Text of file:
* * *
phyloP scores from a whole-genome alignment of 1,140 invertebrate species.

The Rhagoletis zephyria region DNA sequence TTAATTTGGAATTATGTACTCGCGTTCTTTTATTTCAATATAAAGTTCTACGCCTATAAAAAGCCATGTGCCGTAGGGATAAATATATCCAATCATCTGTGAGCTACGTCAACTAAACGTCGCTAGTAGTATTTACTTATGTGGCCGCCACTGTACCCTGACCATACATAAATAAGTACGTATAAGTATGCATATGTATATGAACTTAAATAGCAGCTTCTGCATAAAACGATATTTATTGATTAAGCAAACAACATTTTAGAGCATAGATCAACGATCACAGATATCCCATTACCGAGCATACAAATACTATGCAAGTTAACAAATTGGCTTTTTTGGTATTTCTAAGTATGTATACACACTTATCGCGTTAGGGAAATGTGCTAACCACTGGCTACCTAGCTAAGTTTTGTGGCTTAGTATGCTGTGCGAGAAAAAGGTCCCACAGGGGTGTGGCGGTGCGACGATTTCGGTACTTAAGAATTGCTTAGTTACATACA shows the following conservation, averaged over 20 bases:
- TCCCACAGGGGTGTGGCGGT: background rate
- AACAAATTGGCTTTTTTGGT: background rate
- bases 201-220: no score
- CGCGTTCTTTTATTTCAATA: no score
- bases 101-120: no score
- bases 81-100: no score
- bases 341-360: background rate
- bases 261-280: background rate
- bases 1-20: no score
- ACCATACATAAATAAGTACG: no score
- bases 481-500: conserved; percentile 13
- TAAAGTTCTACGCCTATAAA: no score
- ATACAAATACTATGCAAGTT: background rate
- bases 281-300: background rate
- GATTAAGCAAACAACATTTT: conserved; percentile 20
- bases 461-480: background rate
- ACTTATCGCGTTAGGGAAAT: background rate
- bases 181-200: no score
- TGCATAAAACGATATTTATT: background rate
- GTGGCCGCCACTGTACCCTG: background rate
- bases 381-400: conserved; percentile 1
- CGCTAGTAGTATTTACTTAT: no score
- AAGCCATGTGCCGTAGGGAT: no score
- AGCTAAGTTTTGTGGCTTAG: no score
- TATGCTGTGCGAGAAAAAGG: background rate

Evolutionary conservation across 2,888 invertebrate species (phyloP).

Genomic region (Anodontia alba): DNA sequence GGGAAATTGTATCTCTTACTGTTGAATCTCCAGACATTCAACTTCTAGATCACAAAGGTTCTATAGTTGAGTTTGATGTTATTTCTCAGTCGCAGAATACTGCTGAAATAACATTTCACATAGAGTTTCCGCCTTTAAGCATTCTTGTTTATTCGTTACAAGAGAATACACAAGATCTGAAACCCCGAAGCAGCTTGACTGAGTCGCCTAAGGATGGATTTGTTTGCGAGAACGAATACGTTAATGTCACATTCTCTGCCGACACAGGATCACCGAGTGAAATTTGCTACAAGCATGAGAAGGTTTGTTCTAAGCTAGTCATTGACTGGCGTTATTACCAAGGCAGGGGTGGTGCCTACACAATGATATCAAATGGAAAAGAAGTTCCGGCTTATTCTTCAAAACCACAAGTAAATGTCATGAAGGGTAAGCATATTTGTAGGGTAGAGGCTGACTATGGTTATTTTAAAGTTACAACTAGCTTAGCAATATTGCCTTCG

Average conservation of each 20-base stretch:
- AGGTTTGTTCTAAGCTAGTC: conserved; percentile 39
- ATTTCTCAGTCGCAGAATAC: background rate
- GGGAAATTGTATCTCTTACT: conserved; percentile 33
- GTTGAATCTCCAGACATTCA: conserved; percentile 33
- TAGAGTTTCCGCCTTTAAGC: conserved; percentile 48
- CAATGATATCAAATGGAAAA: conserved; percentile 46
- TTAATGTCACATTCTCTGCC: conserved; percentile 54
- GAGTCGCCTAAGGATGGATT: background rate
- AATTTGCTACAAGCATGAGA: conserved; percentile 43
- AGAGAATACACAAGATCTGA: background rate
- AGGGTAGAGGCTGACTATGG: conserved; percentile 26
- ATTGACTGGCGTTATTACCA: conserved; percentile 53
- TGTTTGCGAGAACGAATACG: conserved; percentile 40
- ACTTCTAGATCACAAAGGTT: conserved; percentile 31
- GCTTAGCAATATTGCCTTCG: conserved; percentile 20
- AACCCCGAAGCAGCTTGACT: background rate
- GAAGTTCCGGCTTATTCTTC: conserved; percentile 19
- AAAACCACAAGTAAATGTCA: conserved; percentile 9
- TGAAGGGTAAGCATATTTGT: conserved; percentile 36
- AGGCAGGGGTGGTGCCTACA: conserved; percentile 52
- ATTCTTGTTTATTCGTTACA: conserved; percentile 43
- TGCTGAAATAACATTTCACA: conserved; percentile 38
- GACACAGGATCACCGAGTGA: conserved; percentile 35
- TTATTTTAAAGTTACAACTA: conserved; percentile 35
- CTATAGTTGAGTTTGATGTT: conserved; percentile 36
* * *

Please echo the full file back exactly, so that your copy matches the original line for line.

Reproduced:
phyloP scores from a whole-genome alignment of 1,140 invertebrate species.

The Rhagoletis zephyria region DNA sequence TTAATTTGGAATTATGTACTCGCGTTCTTTTATTTCAATATAAAGTTCTACGCCTATAAAAAGCCATGTGCCGTAGGGATAAATATATCCAATCATCTGTGAGCTACGTCAACTAAACGTCGCTAGTAGTATTTACTTATGTGGCCGCCACTGTACCCTGACCATACATAAATAAGTACGTATAAGTATGCATATGTATATGAACTTAAATAGCAGCTTCTGCATAAAACGATATTTATTGATTAAGCAAACAACATTTTAGAGCATAGATCAACGATCACAGATATCCCATTACCGAGCATACAAATACTATGCAAGTTAACAAATTGGCTTTTTTGGTATTTCTAAGTATGTATACACACTTATCGCGTTAGGGAAATGTGCTAACCACTGGCTACCTAGCTAAGTTTTGTGGCTTAGTATGCTGTGCGAGAAAAAGGTCCCACAGGGGTGTGGCGGTGCGACGATTTCGGTACTTAAGAATTGCTTAGTTACATACA shows the following conservation, averaged over 20 bases:
- TCCCACAGGGGTGTGGCGGT: background rate
- AACAAATTGGCTTTTTTGGT: background rate
- bases 201-220: no score
- CGCGTTCTTTTATTTCAATA: no score
- bases 101-120: no score
- bases 81-100: no score
- bases 341-360: background rate
- bases 261-280: background rate
- bases 1-20: no score
- ACCATACATAAATAAGTACG: no score
- bases 481-500: conserved; percentile 13
- TAAAGTTCTACGCCTATAAA: no score
- ATACAAATACTATGCAAGTT: background rate
- bases 281-300: background rate
- GATTAAGCAAACAACATTTT: conserved; percentile 20
- bases 461-480: background rate
- ACTTATCGCGTTAGGGAAAT: background rate
- bases 181-200: no score
- TGCATAAAACGATATTTATT: background rate
- GTGGCCGCCACTGTACCCTG: background rate
- bases 381-400: conserved; percentile 1
- CGCTAGTAGTATTTACTTAT: no score
- AAGCCATGTGCCGTAGGGAT: no score
- AGCTAAGTTTTGTGGCTTAG: no score
- TATGCTGTGCGAGAAAAAGG: background rate

Evolutionary conservation across 2,888 invertebrate species (phyloP).

Genomic region (Anodontia alba): DNA sequence GGGAAATTGTATCTCTTACTGTTGAATCTCCAGACATTCAACTTCTAGATCACAAAGGTTCTATAGTTGAGTTTGATGTTATTTCTCAGTCGCAGAATACTGCTGAAATAACATTTCACATAGAGTTTCCGCCTTTAAGCATTCTTGTTTATTCGTTACAAGAGAATACACAAGATCTGAAACCCCGAAGCAGCTTGACTGAGTCGCCTAAGGATGGATTTGTTTGCGAGAACGAATACGTTAATGTCACATTCTCTGCCGACACAGGATCACCGAGTGAAATTTGCTACAAGCATGAGAAGGTTTGTTCTAAGCTAGTCATTGACTGGCGTTATTACCAAGGCAGGGGTGGTGCCTACACAATGATATCAAATGGAAAAGAAGTTCCGGCTTATTCTTCAAAACCACAAGTAAATGTCATGAAGGGTAAGCATATTTGTAGGGTAGAGGCTGACTATGGTTATTTTAAAGTTACAACTAGCTTAGCAATATTGCCTTCG

Average conservation of each 20-base stretch:
- AGGTTTGTTCTAAGCTAGTC: conserved; percentile 39
- ATTTCTCAGTCGCAGAATAC: background rate
- GGGAAATTGTATCTCTTACT: conserved; percentile 33
- GTTGAATCTCCAGACATTCA: conserved; percentile 33
- TAGAGTTTCCGCCTTTAAGC: conserved; percentile 48
- CAATGATATCAAATGGAAAA: conserved; percentile 46
- TTAATGTCACATTCTCTGCC: conserved; percentile 54
- GAGTCGCCTAAGGATGGATT: background rate
- AATTTGCTACAAGCATGAGA: conserved; percentile 43
- AGAGAATACACAAGATCTGA: background rate
- AGGGTAGAGGCTGACTATGG: conserved; percentile 26
- ATTGACTGGCGTTATTACCA: conserved; percentile 53
- TGTTTGCGAGAACGAATACG: conserved; percentile 40
- ACTTCTAGATCACAAAGGTT: conserved; percentile 31
- GCTTAGCAATATTGCCTTCG: conserved; percentile 20
- AACCCCGAAGCAGCTTGACT: background rate
- GAAGTTCCGGCTTATTCTTC: conserved; percentile 19
- AAAACCACAAGTAAATGTCA: conserved; percentile 9
- TGAAGGGTAAGCATATTTGT: conserved; percentile 36
- AGGCAGGGGTGGTGCCTACA: conserved; percentile 52
- ATTCTTGTTTATTCGTTACA: conserved; percentile 43
- TGCTGAAATAACATTTCACA: conserved; percentile 38
- GACACAGGATCACCGAGTGA: conserved; percentile 35
- TTATTTTAAAGTTACAACTA: conserved; percentile 35
- CTATAGTTGAGTTTGATGTT: conserved; percentile 36